Opinions on divided betta tank??

FishFor2018

Member
Hello fellow fish lovers!
I found someone who rescued four bettas and no longer has the time for them so they are trying to re home and i figured why not lol. They have a ten gallon and a 5 gallon but i was thinking i could just divide the ten gallon and take two of them. i plan on making the divider myself as the last divider i bought didnt work well even though it as a long time ago i had it. I was thinking to make it out of the craft mesh, a few suction cups, and the sliding bars from report covers (i found this idea from aquaticGold) im hoping to get a darker color but im also going to try to grow moss on the mesh so its like a plant wall and they wont see each other. ill have two sponge filters for either side and one heater. I know some people say that it stresses them out to much to be in the same tank, what is your opinion on divided betta tanks and why? Im fine with just having one betta but i would love if i could take two of their hands.
 

betta06

Member
IME the fish do not seem to notice there are other fish so i think it workes okay.
I am actually making a divided 10 gallon right now useing craft mesh dividers wich i will be getting set up today so we will see how that turns out.. good idea on growing a moss wall that would look super cool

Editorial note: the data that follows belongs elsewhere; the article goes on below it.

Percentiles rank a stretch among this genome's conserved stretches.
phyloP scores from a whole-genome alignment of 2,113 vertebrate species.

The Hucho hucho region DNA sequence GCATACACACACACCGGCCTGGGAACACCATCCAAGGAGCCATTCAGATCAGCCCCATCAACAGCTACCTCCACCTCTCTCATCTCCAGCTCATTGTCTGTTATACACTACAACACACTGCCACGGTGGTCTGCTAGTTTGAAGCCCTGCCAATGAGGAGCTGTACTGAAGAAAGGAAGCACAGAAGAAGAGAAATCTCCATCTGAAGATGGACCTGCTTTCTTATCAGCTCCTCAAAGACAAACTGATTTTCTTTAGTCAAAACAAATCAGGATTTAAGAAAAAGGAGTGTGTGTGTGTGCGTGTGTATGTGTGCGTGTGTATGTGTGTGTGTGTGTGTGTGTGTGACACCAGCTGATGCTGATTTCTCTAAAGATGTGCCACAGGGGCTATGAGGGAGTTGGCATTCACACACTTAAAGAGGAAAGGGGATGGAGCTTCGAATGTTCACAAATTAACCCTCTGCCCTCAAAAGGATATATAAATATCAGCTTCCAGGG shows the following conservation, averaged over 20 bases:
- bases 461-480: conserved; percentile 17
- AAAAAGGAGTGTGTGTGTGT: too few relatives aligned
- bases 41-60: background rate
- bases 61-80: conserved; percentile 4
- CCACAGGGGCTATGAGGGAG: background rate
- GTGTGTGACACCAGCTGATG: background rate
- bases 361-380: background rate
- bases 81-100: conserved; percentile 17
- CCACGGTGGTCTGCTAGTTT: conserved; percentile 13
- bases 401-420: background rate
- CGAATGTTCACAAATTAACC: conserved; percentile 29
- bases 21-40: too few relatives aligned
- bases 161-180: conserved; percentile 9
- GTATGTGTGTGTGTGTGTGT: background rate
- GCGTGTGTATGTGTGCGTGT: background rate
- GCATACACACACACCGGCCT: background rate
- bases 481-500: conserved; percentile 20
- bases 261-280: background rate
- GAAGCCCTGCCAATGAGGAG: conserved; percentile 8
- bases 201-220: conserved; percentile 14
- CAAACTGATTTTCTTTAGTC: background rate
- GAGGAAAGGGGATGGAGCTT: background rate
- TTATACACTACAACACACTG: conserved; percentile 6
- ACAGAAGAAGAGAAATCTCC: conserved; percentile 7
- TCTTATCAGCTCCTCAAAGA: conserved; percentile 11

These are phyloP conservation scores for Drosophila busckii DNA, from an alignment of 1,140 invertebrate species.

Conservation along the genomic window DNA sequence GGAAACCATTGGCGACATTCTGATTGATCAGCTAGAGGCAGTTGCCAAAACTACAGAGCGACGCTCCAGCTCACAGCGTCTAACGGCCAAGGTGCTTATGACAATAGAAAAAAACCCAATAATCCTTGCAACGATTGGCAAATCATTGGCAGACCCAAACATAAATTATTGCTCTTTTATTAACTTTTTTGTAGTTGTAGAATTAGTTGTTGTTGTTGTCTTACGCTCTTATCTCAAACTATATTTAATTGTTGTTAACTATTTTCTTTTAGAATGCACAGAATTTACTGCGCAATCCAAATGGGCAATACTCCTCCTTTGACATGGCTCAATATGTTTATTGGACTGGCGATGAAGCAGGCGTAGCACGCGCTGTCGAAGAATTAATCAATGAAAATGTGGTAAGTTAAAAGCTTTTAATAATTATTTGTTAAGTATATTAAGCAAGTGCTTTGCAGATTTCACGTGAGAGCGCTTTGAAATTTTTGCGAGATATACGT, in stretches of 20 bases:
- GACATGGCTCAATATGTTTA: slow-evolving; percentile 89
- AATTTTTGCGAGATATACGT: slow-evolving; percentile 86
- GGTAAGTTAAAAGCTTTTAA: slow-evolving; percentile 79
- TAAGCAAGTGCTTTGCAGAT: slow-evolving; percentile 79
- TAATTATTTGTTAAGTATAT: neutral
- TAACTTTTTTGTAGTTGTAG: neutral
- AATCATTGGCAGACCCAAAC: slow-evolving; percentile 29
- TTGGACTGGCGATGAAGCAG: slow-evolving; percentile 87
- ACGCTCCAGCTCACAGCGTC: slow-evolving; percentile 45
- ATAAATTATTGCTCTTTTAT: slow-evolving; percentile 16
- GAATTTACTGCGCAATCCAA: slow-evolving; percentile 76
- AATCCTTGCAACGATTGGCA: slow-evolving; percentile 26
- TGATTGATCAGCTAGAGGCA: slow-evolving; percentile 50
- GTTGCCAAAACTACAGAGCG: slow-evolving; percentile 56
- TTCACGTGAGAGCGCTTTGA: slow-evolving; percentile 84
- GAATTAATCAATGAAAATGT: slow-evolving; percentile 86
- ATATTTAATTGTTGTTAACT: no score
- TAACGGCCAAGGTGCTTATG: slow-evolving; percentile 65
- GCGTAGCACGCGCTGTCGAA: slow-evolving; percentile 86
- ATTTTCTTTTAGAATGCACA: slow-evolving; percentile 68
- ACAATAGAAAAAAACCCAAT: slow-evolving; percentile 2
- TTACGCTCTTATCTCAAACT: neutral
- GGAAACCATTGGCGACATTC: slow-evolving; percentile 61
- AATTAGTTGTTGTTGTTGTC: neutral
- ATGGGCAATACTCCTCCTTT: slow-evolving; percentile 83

John58ford

Member
The divider using knitting mesh was written up here too, it used to be a sticky in the betta section.

I personally do not have divided tanks, but I run almost exclusively nano tanks and the concepts are very similar in basic concept. I do have one tank slated to be divided but it is waiting on a different project first.


I think bio wise there's not much load so the water would be healthy down to 3-5 gallons per fish with regular maintenance.

It's boredom, and layout that cause the issues when you start reducing horizontal swim space for betta, I've seen this moving my larger community tank conditioned betta fish back down into ~5 gallon betta tanks while overhauling or experimenting with stocking. Tail bitting, ramming and spinning become common place if not set up right. Betta are pretty awful at swimming vertically until they are well conditioned to it, using a good amount of planting to break up the swimming space will make the area more complex for them and they may not get bored as quickly, this can encourage depth swimming as well. I point this out as a divided tank is almost always deeper than long (as are my cylinder tanks) so it's something to consider while you layout and scape. Tall thin plants that reach to the surface like rotala or ludwiga are helpful in setting up lap swim scenarios, you can plant them like rows of hedges, or let them hit the top and tree off to get a natural obstacle course. In general, I avoid big hard scape features that reduce usable swimming area too in favor of tunnels of plants/leaves, and that would be especially important to me in a divided tank situation, big rock scapes are pretty, but they limit stocking to a point as well as reduce water volume.
 
  • Thread Starter

FishFor2018